Seriously, I should have written it into his contract. He’s been working for the Funds Management business three months and gold bug Gareth Brown is already harping on about the barbarous relic. Bristlemouth used to be a forum for sensible investing ideas.
When I was in high school my best friend, Rumbles, made the Australian School Boys Rugby League team. Another mate’s indigenous cousin from a nearby town rocked up to the local bakery while we were having lunch one day and sought Rumbles out:
“So, Rumbles, I hear you made the Australian team?”
“I did mate, thanks”
“Yeah … well … I’ll beat you running”
This is how the gold bugs argue their case. So what if gold doesn’t generate a return? It’s better than cash. Therefore you should own it.
Yes, gold is better than cash as a store of value. But it seems we all agree that there are far better income generating stores of value out there, like property and shares. So gold is an inferior asset class as a store of value.
What about as a source of liquidity? Gareth quoted Einhorn running off a long list of things that he suggests make cash just as useless as gold. But there are lots of useful things you can do with cash. You can buy a hamburger with it. You can buy a house with it. With the click of a mouse you can instantaneously move it from one side of the world to the other. You can pay your staff or pay the rent. You can buy a plane ticket, get your mum some flowers or buy yourself some shares.
Gold can’t do any of these things. So how is it a superior source of liquidity?
Cash sucks as an investment, but so does gold. At least cash does something useful.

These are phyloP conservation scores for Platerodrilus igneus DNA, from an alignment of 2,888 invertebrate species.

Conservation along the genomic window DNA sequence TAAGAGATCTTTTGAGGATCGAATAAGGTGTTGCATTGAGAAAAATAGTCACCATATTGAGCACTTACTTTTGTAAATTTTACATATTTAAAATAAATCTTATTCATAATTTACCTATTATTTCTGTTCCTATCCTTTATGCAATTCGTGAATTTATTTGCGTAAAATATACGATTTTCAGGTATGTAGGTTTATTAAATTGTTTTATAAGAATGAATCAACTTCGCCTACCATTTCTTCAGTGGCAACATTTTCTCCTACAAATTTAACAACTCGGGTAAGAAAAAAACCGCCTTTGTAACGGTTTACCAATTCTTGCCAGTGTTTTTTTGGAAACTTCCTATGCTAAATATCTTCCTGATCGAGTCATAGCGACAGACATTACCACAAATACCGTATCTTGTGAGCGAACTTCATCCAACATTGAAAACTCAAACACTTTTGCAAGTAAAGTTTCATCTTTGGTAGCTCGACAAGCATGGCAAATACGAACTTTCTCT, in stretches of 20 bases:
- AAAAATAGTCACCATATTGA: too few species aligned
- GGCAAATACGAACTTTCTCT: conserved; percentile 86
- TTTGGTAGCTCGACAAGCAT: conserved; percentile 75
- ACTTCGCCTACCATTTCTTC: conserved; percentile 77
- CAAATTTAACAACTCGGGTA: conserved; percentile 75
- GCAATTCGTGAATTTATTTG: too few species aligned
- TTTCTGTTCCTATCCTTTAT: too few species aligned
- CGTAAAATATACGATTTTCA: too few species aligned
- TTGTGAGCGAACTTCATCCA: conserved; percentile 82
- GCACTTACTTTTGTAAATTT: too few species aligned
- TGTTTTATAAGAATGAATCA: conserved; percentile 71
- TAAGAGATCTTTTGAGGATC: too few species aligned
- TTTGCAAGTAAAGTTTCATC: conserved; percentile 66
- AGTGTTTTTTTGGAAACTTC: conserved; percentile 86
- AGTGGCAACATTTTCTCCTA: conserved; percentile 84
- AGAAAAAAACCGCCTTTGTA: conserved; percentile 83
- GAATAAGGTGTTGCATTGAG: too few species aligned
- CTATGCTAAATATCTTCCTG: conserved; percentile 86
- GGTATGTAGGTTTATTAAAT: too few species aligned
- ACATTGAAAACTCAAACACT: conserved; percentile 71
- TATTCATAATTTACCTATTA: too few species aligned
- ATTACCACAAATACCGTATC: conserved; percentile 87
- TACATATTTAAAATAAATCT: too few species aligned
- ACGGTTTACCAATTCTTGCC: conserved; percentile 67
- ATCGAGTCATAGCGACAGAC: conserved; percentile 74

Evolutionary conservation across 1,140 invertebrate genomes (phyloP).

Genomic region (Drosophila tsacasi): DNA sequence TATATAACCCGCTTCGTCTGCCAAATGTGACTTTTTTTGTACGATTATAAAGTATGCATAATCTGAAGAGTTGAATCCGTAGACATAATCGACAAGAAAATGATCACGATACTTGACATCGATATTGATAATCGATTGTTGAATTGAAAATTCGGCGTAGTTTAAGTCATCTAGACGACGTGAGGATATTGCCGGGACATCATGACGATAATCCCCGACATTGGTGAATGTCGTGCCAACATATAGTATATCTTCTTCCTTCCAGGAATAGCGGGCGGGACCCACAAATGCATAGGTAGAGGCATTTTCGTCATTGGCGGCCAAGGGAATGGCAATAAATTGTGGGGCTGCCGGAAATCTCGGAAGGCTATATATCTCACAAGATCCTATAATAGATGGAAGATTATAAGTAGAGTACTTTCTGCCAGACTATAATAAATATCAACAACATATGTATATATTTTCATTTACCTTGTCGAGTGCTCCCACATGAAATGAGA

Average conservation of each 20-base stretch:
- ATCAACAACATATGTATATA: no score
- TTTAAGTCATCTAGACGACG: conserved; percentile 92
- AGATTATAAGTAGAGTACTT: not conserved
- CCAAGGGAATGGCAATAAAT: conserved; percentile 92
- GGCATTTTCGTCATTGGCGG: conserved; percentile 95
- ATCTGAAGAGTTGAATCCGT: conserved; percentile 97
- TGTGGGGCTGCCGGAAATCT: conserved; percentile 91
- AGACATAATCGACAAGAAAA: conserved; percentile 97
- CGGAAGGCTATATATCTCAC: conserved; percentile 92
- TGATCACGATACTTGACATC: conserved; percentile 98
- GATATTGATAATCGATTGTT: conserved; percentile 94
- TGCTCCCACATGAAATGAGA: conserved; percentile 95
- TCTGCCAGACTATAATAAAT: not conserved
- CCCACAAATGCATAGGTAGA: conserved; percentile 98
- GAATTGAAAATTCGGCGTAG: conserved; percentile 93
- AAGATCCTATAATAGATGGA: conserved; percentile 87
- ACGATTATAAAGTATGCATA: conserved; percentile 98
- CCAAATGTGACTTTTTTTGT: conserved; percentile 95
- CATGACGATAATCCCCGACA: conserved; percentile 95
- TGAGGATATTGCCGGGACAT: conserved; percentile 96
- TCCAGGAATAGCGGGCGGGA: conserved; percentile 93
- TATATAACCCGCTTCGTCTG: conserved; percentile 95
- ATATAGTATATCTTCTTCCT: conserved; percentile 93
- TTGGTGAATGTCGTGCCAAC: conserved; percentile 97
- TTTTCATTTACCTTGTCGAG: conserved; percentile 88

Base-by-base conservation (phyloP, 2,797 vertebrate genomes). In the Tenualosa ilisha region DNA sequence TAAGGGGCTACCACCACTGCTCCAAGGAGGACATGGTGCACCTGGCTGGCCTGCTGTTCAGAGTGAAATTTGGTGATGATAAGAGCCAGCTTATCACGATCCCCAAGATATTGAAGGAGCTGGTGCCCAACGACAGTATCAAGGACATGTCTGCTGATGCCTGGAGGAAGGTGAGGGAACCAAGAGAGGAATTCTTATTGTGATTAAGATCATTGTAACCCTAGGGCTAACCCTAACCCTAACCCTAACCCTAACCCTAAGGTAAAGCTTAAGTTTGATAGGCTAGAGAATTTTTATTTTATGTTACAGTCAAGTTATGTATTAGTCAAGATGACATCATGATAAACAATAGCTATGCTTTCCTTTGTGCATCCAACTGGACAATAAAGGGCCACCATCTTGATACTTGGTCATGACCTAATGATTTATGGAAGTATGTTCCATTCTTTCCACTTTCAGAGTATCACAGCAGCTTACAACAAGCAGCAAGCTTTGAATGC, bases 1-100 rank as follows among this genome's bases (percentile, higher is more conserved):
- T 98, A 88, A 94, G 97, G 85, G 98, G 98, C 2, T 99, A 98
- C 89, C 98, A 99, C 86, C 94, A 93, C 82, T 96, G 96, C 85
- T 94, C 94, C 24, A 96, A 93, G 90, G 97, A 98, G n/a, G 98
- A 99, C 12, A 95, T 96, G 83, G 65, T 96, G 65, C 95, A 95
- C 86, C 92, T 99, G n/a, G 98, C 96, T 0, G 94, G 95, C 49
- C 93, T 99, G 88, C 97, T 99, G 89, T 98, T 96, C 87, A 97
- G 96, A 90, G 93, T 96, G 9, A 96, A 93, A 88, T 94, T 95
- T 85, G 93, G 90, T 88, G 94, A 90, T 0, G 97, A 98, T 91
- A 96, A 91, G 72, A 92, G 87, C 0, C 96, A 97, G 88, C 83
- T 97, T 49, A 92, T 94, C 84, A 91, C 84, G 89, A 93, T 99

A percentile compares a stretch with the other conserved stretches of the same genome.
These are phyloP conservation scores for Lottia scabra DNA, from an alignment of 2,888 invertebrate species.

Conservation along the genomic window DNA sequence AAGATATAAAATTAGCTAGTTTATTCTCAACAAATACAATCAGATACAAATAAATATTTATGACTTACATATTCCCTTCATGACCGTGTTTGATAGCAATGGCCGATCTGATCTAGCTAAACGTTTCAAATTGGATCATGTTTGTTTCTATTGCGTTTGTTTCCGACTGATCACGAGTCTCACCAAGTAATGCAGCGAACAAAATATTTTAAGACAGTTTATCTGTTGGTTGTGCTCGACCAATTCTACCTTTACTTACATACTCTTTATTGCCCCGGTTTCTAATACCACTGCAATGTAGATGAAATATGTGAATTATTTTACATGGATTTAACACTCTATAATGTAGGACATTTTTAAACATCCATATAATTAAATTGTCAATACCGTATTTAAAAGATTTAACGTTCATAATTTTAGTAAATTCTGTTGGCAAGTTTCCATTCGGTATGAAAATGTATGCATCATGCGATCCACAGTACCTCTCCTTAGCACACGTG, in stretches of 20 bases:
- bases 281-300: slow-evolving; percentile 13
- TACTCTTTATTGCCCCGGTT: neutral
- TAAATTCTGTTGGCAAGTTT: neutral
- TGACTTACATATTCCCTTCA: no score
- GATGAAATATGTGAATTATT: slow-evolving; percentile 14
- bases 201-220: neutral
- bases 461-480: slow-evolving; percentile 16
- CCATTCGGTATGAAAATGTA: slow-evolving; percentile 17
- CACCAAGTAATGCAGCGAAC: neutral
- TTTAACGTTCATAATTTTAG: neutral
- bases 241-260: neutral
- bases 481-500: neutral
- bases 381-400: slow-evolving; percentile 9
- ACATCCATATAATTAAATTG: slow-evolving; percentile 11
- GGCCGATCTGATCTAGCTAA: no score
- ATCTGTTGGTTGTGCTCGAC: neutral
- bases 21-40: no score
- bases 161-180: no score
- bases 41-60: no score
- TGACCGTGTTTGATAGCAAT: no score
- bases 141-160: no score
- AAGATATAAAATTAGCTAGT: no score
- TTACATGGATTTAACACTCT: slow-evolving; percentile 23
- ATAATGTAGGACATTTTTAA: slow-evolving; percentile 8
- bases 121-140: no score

24 thoughts on “Why Gold Sucks”
You may be right Ludwig, and I have invested way more in non-Australian equities via our international fund than I have in gold. So my weight of money broadly agrees with you. But I don’t see why it is necessarily an either/or argument. The Australian dollar tanking would be good for my international equity exposure and good for my gold (in an AUD context). And if the AUD tanks at the same time as global equities, like we saw in 2008, then my gold hedge will prove even luckier. As usual, for me it’s about preparation more than prediction – gold is part of my disaster insurance policy rather than a high conviction bet.
Thanks for the complement – you certainly overrate me but I’m flattered nonetheless. I promise to blog an about face if I ever arrive at the conclusion that you and Steve were right all along.
I was thinking about the recent trends with the cheap rings and bright neck jewels increasingly worn by trendy Gen Ys. I’m not sure if it’s just me but I could imagine the trendiness of wearing gold reducing over time. Not sure if this would move the needle as far as the perceived value goes but if it loses popularity as jewelry, what else would it be used for?
Gareth, that’s quite an interesting view to have for someone who works in an Australian based stock picking firm.
If gold is seen as a protection of value, then you need something to protect you from. American goldbugs really have two-dollar linked prophesies: (1) a near-term fear that the American dollar will devalue due to rapid printing and (2) a long-term fear that this printing will spur an exploding inflation rate (fair enough on both accounts!).